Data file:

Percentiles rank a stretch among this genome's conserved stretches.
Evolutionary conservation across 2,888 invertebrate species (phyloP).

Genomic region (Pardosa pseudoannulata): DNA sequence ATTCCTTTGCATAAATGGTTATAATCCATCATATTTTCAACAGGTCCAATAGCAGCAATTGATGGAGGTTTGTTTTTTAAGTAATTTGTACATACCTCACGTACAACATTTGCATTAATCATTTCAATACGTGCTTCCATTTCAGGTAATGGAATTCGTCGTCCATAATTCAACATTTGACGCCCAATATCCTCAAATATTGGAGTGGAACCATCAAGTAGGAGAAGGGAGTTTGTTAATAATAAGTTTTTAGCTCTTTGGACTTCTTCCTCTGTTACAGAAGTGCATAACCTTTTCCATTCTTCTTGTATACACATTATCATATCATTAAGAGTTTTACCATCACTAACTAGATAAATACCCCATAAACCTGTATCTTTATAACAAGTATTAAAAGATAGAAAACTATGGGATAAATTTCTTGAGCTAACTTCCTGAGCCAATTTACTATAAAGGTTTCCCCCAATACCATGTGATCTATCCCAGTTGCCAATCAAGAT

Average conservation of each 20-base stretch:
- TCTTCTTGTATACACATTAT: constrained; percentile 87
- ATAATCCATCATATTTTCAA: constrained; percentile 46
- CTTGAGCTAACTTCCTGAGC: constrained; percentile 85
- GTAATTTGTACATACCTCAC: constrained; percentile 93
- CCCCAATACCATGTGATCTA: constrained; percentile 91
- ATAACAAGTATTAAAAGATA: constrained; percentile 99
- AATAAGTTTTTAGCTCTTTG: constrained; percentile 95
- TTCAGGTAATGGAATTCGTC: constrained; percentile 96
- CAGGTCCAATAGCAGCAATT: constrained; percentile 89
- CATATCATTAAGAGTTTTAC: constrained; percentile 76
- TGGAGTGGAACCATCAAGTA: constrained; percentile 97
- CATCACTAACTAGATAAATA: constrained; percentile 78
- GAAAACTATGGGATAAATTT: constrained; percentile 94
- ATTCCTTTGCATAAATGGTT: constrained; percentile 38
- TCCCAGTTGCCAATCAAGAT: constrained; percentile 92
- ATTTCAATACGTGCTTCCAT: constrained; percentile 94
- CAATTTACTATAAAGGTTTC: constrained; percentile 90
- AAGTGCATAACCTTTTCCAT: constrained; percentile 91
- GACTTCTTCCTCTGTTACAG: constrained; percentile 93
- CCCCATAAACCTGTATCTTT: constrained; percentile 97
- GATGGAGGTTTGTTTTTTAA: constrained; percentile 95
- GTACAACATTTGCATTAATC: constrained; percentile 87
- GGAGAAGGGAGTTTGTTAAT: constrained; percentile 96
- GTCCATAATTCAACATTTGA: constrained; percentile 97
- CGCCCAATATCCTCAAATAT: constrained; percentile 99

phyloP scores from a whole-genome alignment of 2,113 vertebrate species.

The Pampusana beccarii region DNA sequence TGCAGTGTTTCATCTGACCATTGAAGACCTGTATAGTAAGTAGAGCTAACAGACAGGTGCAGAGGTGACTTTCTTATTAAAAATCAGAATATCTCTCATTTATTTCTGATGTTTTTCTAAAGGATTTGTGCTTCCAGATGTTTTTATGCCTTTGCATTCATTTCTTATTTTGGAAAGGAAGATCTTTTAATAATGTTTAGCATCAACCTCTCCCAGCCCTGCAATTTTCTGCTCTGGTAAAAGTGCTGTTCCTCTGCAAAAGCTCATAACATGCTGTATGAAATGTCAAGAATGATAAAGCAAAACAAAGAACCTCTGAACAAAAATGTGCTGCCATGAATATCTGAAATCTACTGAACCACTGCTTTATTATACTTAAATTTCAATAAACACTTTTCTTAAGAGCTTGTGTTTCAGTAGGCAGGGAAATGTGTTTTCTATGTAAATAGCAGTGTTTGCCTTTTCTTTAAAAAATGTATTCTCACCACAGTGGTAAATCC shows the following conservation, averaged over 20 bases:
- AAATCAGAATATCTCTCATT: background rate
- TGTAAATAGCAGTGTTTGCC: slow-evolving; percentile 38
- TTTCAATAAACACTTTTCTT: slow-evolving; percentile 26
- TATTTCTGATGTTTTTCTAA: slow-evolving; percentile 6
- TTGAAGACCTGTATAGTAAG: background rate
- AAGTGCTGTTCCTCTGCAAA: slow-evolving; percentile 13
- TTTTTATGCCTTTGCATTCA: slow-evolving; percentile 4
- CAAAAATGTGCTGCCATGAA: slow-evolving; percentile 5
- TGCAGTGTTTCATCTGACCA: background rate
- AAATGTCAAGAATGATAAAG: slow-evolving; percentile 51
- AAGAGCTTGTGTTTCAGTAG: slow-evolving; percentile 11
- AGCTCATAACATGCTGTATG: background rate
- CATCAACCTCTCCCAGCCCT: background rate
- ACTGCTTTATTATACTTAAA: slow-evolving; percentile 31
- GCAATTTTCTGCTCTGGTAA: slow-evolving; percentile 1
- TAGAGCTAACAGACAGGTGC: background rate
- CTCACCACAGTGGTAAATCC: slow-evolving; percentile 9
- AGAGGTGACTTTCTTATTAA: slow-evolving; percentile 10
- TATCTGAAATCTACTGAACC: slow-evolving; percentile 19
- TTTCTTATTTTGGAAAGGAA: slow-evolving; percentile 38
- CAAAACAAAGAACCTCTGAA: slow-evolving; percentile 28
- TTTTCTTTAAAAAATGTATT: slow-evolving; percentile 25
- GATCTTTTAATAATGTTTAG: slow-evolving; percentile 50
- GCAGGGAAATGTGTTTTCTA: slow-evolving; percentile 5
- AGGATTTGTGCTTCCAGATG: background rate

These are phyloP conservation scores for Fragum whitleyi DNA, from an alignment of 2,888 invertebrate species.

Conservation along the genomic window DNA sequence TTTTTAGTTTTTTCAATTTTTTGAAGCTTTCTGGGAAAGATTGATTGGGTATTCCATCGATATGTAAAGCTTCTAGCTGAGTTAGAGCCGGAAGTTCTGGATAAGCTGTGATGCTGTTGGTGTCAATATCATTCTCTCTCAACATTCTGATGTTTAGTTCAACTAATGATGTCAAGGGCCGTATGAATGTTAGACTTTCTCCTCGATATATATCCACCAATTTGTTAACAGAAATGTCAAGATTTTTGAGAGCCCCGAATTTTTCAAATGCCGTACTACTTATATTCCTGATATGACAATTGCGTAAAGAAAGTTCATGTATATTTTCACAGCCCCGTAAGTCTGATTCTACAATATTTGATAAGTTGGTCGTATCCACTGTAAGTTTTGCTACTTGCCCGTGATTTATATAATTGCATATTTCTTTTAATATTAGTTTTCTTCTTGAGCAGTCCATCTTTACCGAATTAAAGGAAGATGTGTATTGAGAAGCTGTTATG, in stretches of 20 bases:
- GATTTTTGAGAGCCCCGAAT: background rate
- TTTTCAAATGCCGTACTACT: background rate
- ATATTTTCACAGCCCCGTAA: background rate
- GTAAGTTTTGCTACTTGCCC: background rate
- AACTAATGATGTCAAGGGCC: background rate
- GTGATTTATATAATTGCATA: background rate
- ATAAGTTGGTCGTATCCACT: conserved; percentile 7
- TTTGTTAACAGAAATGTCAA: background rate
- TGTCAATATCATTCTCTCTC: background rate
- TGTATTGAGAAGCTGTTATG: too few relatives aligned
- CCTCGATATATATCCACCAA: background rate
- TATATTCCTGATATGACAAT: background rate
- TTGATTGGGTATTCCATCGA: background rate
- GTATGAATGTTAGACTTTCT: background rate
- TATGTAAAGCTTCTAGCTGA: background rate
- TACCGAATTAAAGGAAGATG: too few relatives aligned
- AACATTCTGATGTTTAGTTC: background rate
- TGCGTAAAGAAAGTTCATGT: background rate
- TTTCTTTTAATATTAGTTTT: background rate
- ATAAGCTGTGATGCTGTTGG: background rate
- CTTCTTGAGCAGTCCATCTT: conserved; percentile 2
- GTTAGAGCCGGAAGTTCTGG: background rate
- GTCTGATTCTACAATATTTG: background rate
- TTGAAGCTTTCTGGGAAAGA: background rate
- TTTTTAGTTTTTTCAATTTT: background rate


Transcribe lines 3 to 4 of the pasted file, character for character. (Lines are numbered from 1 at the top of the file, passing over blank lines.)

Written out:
Genomic region (Pardosa pseudoannulata): DNA sequence ATTCCTTTGCATAAATGGTTATAATCCATCATATTTTCAACAGGTCCAATAGCAGCAATTGATGGAGGTTTGTTTTTTAAGTAATTTGTACATACCTCACGTACAACATTTGCATTAATCATTTCAATACGTGCTTCCATTTCAGGTAATGGAATTCGTCGTCCATAATTCAACATTTGACGCCCAATATCCTCAAATATTGGAGTGGAACCATCAAGTAGGAGAAGGGAGTTTGTTAATAATAAGTTTTTAGCTCTTTGGACTTCTTCCTCTGTTACAGAAGTGCATAACCTTTTCCATTCTTCTTGTATACACATTATCATATCATTAAGAGTTTTACCATCACTAACTAGATAAATACCCCATAAACCTGTATCTTTATAACAAGTATTAAAAGATAGAAAACTATGGGATAAATTTCTTGAGCTAACTTCCTGAGCCAATTTACTATAAAGGTTTCCCCCAATACCATGTGATCTATCCCAGTTGCCAATCAAGAT

Average conservation of each 20-base stretch: